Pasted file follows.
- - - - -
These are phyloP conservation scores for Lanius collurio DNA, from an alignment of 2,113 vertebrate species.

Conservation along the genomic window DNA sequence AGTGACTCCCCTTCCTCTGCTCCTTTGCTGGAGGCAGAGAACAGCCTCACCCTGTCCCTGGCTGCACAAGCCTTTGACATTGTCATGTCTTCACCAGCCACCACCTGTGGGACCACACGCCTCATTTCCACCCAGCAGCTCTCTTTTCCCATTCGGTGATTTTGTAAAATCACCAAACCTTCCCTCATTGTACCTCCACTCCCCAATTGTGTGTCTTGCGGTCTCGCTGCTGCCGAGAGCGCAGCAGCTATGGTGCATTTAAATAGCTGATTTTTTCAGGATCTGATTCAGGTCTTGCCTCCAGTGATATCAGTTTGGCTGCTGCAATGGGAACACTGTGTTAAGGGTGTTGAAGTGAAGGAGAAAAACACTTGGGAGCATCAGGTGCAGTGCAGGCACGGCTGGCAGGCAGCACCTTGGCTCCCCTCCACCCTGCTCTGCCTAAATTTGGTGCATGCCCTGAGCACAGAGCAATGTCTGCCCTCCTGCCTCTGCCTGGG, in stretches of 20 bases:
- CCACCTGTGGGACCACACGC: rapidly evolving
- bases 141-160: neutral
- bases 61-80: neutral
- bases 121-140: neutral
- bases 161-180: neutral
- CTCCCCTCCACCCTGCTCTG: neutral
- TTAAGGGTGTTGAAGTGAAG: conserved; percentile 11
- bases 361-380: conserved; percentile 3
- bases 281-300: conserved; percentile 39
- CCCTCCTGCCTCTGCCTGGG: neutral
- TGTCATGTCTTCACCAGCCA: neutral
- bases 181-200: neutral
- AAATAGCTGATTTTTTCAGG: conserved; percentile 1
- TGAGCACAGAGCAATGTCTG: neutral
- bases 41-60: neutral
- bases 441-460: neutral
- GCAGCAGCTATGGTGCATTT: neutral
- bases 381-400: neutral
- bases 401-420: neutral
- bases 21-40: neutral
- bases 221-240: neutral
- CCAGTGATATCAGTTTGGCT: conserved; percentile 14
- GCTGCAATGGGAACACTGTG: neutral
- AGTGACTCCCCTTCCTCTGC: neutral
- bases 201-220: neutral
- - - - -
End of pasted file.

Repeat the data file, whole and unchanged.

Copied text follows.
These are phyloP conservation scores for Lanius collurio DNA, from an alignment of 2,113 vertebrate species.

Conservation along the genomic window DNA sequence AGTGACTCCCCTTCCTCTGCTCCTTTGCTGGAGGCAGAGAACAGCCTCACCCTGTCCCTGGCTGCACAAGCCTTTGACATTGTCATGTCTTCACCAGCCACCACCTGTGGGACCACACGCCTCATTTCCACCCAGCAGCTCTCTTTTCCCATTCGGTGATTTTGTAAAATCACCAAACCTTCCCTCATTGTACCTCCACTCCCCAATTGTGTGTCTTGCGGTCTCGCTGCTGCCGAGAGCGCAGCAGCTATGGTGCATTTAAATAGCTGATTTTTTCAGGATCTGATTCAGGTCTTGCCTCCAGTGATATCAGTTTGGCTGCTGCAATGGGAACACTGTGTTAAGGGTGTTGAAGTGAAGGAGAAAAACACTTGGGAGCATCAGGTGCAGTGCAGGCACGGCTGGCAGGCAGCACCTTGGCTCCCCTCCACCCTGCTCTGCCTAAATTTGGTGCATGCCCTGAGCACAGAGCAATGTCTGCCCTCCTGCCTCTGCCTGGG, in stretches of 20 bases:
- CCACCTGTGGGACCACACGC: rapidly evolving
- bases 141-160: neutral
- bases 61-80: neutral
- bases 121-140: neutral
- bases 161-180: neutral
- CTCCCCTCCACCCTGCTCTG: neutral
- TTAAGGGTGTTGAAGTGAAG: conserved; percentile 11
- bases 361-380: conserved; percentile 3
- bases 281-300: conserved; percentile 39
- CCCTCCTGCCTCTGCCTGGG: neutral
- TGTCATGTCTTCACCAGCCA: neutral
- bases 181-200: neutral
- AAATAGCTGATTTTTTCAGG: conserved; percentile 1
- TGAGCACAGAGCAATGTCTG: neutral
- bases 41-60: neutral
- bases 441-460: neutral
- GCAGCAGCTATGGTGCATTT: neutral
- bases 381-400: neutral
- bases 401-420: neutral
- bases 21-40: neutral
- bases 221-240: neutral
- CCAGTGATATCAGTTTGGCT: conserved; percentile 14
- GCTGCAATGGGAACACTGTG: neutral
- AGTGACTCCCCTTCCTCTGC: neutral
- bases 201-220: neutral